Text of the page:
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About this book

This book addresses two critical problems that plague materials that make up components in both desalination and cooling water systems: corrosion, and fouling. The book addresses various types and components of industrial desalination technologies with solutions for controlling corrosion, scaling and biofouling. Issues unique to desalination systems, vital for the production of clean water, are considered as well. Green technologies are discussed throughout, along with environmental and economic considerations. The book presents solutions to the problems encountered by internal and external parts of these systems and will aid professionals that design, operate, and maintain them. It will be valuable to professionals in the materials, corrosion, electrochemical and wastewater industries, as well as chemical engineers.Addresses the corrosion issues facing the conventional and modern water desalination systems;Discusses the causes and remediation of problems caused by corrosion, scaling, and biofouling in water treatment;Offers green solutions, thereby minimizing environmental impact while increasing control and productivity of water systems;Suitable for professionals working with water desalination plants, materials scientists and corrosion engineers.

Table of Contents

Frontmatter

Desalination Processess

Frontmatter

Chapter 1. Desalination: Concept and System Components

Abstract
In the next decade, about 70% of the world’s population is likely to face water scarcity. This is rapidly becoming critical in coastal areas, arid/semi-arid regions and island countries. This chapter presents an overview of the desalination concept and describes the basic aspects of desalination system design, including desalination techniques, energy demand and supply, and environmental issues pertinent to desalination. The availability of vast seawater and brackish water resources and evolving desalination techniques and system design appear to provide ample opportunities to address global water scarcity. Furthermore, the rapidly changing energy conservation and renewable energy technologies will also support the emergence of environmentally sustainable small-scale and decentralized desalination infrastructure networks for densely populated urban areas, as well as rural and remote areas. However, there remains an urgent need to implement desalination plant permitting and monitoring systems to balance the cost-effectiveness of evolving technologies with environmental sustainability.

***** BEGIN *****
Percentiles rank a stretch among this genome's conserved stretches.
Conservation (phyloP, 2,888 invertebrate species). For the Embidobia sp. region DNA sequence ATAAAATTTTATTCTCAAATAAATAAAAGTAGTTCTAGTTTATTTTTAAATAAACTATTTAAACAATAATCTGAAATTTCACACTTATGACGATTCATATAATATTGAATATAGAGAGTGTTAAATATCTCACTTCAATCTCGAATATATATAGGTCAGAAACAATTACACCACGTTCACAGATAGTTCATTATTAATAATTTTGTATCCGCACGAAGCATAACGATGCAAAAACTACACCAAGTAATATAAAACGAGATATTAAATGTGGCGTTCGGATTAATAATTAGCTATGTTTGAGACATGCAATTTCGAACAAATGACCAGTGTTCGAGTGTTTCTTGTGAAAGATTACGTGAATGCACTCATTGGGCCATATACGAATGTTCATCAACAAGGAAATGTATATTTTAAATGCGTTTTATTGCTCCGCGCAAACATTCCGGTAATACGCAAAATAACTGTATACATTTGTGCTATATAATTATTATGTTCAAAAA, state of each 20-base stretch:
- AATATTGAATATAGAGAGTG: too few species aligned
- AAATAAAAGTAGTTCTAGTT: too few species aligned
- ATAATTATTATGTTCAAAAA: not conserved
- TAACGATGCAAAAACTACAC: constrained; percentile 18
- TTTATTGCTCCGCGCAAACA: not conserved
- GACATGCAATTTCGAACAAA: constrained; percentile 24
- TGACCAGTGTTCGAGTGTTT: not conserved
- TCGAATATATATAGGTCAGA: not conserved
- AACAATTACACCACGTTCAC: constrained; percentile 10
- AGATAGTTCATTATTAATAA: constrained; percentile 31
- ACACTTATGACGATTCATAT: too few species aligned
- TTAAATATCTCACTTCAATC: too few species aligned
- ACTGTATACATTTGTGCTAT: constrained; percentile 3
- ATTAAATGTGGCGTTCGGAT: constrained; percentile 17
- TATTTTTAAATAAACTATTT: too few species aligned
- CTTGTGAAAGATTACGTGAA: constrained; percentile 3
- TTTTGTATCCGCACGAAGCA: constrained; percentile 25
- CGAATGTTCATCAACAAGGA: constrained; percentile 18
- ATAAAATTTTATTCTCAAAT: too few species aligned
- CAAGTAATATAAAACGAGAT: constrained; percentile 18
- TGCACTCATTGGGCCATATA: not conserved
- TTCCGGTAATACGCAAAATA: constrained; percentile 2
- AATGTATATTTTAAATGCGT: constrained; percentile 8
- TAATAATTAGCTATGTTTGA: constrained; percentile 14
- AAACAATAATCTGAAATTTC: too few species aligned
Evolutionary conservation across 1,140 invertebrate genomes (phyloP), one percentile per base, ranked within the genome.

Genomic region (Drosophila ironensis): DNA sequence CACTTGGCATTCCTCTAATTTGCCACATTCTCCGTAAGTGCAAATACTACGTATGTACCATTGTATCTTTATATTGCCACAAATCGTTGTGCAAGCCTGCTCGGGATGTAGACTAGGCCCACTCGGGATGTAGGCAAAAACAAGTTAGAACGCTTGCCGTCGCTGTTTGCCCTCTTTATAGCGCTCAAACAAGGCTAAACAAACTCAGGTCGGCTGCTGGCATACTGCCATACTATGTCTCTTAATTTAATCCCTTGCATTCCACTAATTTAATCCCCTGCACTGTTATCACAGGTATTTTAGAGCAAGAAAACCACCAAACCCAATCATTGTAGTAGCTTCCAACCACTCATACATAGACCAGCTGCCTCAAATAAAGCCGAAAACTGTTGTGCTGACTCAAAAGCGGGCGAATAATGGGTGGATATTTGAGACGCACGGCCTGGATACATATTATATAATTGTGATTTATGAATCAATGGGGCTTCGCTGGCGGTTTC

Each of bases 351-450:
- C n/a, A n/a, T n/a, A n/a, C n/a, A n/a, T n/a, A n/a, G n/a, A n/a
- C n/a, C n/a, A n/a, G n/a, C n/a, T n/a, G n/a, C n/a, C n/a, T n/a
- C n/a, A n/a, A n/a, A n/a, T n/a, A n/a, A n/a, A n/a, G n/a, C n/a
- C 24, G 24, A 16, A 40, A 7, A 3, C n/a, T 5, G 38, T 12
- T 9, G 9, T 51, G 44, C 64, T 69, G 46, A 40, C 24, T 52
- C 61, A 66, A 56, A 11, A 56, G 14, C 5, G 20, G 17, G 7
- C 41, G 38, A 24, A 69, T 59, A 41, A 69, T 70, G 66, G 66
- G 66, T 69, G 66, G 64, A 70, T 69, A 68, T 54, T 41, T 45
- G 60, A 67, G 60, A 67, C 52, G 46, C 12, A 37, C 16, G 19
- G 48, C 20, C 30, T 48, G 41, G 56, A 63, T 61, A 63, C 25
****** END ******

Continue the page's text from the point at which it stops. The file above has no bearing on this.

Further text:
Tamim Younos, Juneseok Lee

Chapter 2. Thermal Desalination: Performance and Challenges

Abstract
The two major thermal processes which are employed in large scale desalination plants are MSF (multi-stage flash) and MED-TVC (multi-effect distillation coupled with thermal vapor compression). This chapter provides a brief description on these processes, their performances and challenges. The operational and design developments which have been associated with the thermal desalination processes are explained. Salient features of conventional power water cogeneration cycles in which the MSF/MED-TVC distillation plant operates are highlighted. Challenges that have to be addressed to enhance developments of thermal desalination processes such as introduction of innovative methods to reduce specific energy consumption are also discussed.
Osman Ahmed Hamed

Chapter 3. Reverse Osmosis Desalination: Performance And Challenges

Abstract
Fresh water production by desalination of seawater is an expensive affair. During the last few years, seawater reverse osmosis (SWRO) desalination technology has gone through a remarkable transformation and gained widespread acceptance, which is evident from the increased share of SWRO. Typical SWRO desalination consists of four major components: an intake; a pre-treatment system; a high-pressure pumping system; and a membrane module. The performance of the entire system is dependent upon the proper design and operation of each component and assessed by its ability to produce required quantity of water with acceptable quality at lowest possible cost. Recent advances in seawater reverse osmosis (RO) that has allowed a drastic reduction in the cost of desalinated water include the application of highly efficient energy recovery devices (ERDs) and the utilization of advanced RO membranes. However, fouling and membrane degradation are some of the major challenges faced by the RO systems, which need to be carefully addressed. The chapter discusses various parameters, which are typically used to assess RO desalination plant performance. It will also cover the challenges faced by SWRO plants and measures adopted to address these challenges to maintain the best plant performance.
A. Mohammed Farooque

Chapter 4. Advancements in Unconventional Seawater Desalination Technologies

Abstract